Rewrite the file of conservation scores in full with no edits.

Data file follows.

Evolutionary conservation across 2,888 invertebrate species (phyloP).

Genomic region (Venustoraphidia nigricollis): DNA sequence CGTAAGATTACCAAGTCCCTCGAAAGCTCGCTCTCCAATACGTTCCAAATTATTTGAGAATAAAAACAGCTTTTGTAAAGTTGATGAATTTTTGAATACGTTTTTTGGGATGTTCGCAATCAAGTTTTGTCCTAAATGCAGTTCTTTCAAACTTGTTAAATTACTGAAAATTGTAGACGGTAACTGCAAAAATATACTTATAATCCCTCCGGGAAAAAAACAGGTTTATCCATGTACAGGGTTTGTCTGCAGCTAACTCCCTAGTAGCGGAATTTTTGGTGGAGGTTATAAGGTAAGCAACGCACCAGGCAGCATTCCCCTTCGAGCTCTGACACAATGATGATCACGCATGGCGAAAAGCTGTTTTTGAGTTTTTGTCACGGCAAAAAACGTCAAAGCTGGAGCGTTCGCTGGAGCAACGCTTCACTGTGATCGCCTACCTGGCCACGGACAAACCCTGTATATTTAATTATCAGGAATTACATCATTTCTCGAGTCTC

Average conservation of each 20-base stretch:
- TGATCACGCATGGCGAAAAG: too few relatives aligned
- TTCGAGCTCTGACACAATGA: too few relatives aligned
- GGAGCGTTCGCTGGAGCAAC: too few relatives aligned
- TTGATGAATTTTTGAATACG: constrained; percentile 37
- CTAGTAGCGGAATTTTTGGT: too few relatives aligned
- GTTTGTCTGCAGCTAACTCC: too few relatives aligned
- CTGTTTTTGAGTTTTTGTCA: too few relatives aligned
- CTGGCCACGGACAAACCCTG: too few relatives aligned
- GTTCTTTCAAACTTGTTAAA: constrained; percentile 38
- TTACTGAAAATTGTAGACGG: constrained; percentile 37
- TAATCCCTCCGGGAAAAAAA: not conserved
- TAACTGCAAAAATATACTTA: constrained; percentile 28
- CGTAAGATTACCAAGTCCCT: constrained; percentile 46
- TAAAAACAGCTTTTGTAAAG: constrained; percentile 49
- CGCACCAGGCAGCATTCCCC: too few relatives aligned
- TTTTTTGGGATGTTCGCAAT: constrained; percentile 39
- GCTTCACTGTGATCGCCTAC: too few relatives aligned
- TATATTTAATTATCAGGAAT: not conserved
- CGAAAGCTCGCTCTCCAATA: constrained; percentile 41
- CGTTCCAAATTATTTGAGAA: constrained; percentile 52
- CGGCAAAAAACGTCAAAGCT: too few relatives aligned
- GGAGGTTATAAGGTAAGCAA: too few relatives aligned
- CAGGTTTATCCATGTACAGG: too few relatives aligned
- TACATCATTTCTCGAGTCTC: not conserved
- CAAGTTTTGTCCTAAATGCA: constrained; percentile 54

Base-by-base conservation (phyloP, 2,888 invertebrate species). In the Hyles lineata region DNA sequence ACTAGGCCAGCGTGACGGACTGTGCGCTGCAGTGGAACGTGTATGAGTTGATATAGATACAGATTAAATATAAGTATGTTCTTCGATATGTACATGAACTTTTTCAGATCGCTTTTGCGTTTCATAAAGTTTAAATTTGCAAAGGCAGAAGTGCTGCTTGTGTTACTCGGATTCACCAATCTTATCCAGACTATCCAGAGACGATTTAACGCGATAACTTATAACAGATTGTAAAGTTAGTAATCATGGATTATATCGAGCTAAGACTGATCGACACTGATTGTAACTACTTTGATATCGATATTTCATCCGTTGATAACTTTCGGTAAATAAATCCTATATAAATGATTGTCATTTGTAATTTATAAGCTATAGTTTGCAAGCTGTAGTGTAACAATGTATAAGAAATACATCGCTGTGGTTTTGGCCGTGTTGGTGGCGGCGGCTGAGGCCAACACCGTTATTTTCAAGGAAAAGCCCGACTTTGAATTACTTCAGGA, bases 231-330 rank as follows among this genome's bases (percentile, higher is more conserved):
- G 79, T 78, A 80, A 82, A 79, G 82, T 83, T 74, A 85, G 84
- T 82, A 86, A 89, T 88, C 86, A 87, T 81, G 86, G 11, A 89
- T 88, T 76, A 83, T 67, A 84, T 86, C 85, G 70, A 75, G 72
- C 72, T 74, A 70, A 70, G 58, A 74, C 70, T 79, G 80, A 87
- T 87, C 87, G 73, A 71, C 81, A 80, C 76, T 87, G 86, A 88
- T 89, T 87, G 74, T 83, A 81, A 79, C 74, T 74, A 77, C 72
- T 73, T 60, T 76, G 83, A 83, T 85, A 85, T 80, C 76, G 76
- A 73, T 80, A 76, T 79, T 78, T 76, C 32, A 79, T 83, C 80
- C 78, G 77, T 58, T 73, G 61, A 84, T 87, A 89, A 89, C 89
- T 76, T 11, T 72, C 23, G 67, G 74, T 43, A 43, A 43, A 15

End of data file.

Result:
Evolutionary conservation across 2,888 invertebrate species (phyloP).

Genomic region (Venustoraphidia nigricollis): DNA sequence CGTAAGATTACCAAGTCCCTCGAAAGCTCGCTCTCCAATACGTTCCAAATTATTTGAGAATAAAAACAGCTTTTGTAAAGTTGATGAATTTTTGAATACGTTTTTTGGGATGTTCGCAATCAAGTTTTGTCCTAAATGCAGTTCTTTCAAACTTGTTAAATTACTGAAAATTGTAGACGGTAACTGCAAAAATATACTTATAATCCCTCCGGGAAAAAAACAGGTTTATCCATGTACAGGGTTTGTCTGCAGCTAACTCCCTAGTAGCGGAATTTTTGGTGGAGGTTATAAGGTAAGCAACGCACCAGGCAGCATTCCCCTTCGAGCTCTGACACAATGATGATCACGCATGGCGAAAAGCTGTTTTTGAGTTTTTGTCACGGCAAAAAACGTCAAAGCTGGAGCGTTCGCTGGAGCAACGCTTCACTGTGATCGCCTACCTGGCCACGGACAAACCCTGTATATTTAATTATCAGGAATTACATCATTTCTCGAGTCTC

Average conservation of each 20-base stretch:
- TGATCACGCATGGCGAAAAG: too few relatives aligned
- TTCGAGCTCTGACACAATGA: too few relatives aligned
- GGAGCGTTCGCTGGAGCAAC: too few relatives aligned
- TTGATGAATTTTTGAATACG: constrained; percentile 37
- CTAGTAGCGGAATTTTTGGT: too few relatives aligned
- GTTTGTCTGCAGCTAACTCC: too few relatives aligned
- CTGTTTTTGAGTTTTTGTCA: too few relatives aligned
- CTGGCCACGGACAAACCCTG: too few relatives aligned
- GTTCTTTCAAACTTGTTAAA: constrained; percentile 38
- TTACTGAAAATTGTAGACGG: constrained; percentile 37
- TAATCCCTCCGGGAAAAAAA: not conserved
- TAACTGCAAAAATATACTTA: constrained; percentile 28
- CGTAAGATTACCAAGTCCCT: constrained; percentile 46
- TAAAAACAGCTTTTGTAAAG: constrained; percentile 49
- CGCACCAGGCAGCATTCCCC: too few relatives aligned
- TTTTTTGGGATGTTCGCAAT: constrained; percentile 39
- GCTTCACTGTGATCGCCTAC: too few relatives aligned
- TATATTTAATTATCAGGAAT: not conserved
- CGAAAGCTCGCTCTCCAATA: constrained; percentile 41
- CGTTCCAAATTATTTGAGAA: constrained; percentile 52
- CGGCAAAAAACGTCAAAGCT: too few relatives aligned
- GGAGGTTATAAGGTAAGCAA: too few relatives aligned
- CAGGTTTATCCATGTACAGG: too few relatives aligned
- TACATCATTTCTCGAGTCTC: not conserved
- CAAGTTTTGTCCTAAATGCA: constrained; percentile 54

Base-by-base conservation (phyloP, 2,888 invertebrate species). In the Hyles lineata region DNA sequence ACTAGGCCAGCGTGACGGACTGTGCGCTGCAGTGGAACGTGTATGAGTTGATATAGATACAGATTAAATATAAGTATGTTCTTCGATATGTACATGAACTTTTTCAGATCGCTTTTGCGTTTCATAAAGTTTAAATTTGCAAAGGCAGAAGTGCTGCTTGTGTTACTCGGATTCACCAATCTTATCCAGACTATCCAGAGACGATTTAACGCGATAACTTATAACAGATTGTAAAGTTAGTAATCATGGATTATATCGAGCTAAGACTGATCGACACTGATTGTAACTACTTTGATATCGATATTTCATCCGTTGATAACTTTCGGTAAATAAATCCTATATAAATGATTGTCATTTGTAATTTATAAGCTATAGTTTGCAAGCTGTAGTGTAACAATGTATAAGAAATACATCGCTGTGGTTTTGGCCGTGTTGGTGGCGGCGGCTGAGGCCAACACCGTTATTTTCAAGGAAAAGCCCGACTTTGAATTACTTCAGGA, bases 231-330 rank as follows among this genome's bases (percentile, higher is more conserved):
- G 79, T 78, A 80, A 82, A 79, G 82, T 83, T 74, A 85, G 84
- T 82, A 86, A 89, T 88, C 86, A 87, T 81, G 86, G 11, A 89
- T 88, T 76, A 83, T 67, A 84, T 86, C 85, G 70, A 75, G 72
- C 72, T 74, A 70, A 70, G 58, A 74, C 70, T 79, G 80, A 87
- T 87, C 87, G 73, A 71, C 81, A 80, C 76, T 87, G 86, A 88
- T 89, T 87, G 74, T 83, A 81, A 79, C 74, T 74, A 77, C 72
- T 73, T 60, T 76, G 83, A 83, T 85, A 85, T 80, C 76, G 76
- A 73, T 80, A 76, T 79, T 78, T 76, C 32, A 79, T 83, C 80
- C 78, G 77, T 58, T 73, G 61, A 84, T 87, A 89, A 89, C 89
- T 76, T 11, T 72, C 23, G 67, G 74, T 43, A 43, A 43, A 15